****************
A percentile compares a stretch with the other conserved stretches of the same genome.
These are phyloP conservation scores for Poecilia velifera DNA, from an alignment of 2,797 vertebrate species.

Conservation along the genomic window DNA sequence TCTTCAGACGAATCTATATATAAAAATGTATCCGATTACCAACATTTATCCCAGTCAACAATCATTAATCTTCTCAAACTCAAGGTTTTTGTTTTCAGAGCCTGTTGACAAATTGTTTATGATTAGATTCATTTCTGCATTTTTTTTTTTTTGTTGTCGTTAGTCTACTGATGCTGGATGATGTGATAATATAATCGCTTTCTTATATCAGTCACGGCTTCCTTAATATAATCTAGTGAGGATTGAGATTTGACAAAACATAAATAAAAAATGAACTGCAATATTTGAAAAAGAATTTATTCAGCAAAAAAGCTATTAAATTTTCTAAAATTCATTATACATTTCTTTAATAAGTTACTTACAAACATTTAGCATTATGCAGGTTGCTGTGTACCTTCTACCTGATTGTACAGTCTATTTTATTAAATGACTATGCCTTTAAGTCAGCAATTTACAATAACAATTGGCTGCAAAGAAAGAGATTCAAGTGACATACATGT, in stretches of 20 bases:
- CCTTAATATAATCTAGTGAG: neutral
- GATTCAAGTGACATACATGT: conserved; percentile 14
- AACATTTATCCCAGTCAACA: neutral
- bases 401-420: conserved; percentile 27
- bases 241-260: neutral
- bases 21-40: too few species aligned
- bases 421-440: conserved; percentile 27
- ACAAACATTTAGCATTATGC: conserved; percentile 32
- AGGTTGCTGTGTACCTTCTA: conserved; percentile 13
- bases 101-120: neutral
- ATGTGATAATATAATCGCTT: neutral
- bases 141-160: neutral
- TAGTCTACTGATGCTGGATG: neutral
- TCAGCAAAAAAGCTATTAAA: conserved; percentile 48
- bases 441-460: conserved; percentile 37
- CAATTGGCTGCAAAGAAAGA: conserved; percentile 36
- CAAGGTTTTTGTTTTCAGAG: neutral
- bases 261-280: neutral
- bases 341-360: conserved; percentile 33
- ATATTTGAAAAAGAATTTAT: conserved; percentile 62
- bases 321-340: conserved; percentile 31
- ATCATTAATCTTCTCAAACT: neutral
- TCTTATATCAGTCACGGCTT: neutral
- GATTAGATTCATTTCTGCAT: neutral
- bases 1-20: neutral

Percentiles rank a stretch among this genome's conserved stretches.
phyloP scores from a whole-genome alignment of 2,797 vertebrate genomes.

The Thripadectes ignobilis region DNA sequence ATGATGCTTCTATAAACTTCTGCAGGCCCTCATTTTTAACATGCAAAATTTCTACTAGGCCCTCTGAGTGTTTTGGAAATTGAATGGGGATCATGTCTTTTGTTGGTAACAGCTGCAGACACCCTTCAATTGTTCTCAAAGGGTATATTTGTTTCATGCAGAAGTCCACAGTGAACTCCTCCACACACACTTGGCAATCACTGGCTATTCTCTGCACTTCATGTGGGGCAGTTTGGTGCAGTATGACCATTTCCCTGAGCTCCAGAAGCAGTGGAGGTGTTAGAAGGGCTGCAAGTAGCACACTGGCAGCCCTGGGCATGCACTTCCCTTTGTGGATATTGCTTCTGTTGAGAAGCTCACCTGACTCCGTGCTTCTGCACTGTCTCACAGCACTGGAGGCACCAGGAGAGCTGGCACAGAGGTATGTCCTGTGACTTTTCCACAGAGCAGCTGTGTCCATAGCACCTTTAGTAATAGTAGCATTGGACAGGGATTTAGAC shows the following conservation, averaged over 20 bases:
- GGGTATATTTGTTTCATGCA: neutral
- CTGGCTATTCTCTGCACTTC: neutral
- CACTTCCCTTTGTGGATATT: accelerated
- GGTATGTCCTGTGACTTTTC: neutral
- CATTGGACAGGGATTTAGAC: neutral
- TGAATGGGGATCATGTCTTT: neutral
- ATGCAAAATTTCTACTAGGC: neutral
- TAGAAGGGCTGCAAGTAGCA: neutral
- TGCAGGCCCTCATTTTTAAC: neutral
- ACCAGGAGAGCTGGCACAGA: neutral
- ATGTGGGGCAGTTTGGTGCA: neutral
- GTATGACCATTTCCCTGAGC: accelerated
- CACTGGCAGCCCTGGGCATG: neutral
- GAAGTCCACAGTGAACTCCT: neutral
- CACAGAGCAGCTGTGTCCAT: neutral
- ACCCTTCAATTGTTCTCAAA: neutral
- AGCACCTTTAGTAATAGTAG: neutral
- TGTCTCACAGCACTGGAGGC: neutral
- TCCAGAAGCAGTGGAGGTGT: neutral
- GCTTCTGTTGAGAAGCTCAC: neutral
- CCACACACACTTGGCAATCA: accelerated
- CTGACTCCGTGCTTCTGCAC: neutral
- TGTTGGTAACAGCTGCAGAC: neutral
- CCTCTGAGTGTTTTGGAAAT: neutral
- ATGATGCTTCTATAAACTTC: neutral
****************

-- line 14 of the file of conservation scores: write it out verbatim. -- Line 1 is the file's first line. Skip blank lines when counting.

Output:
- ATGTGATAATATAATCGCTT: neutral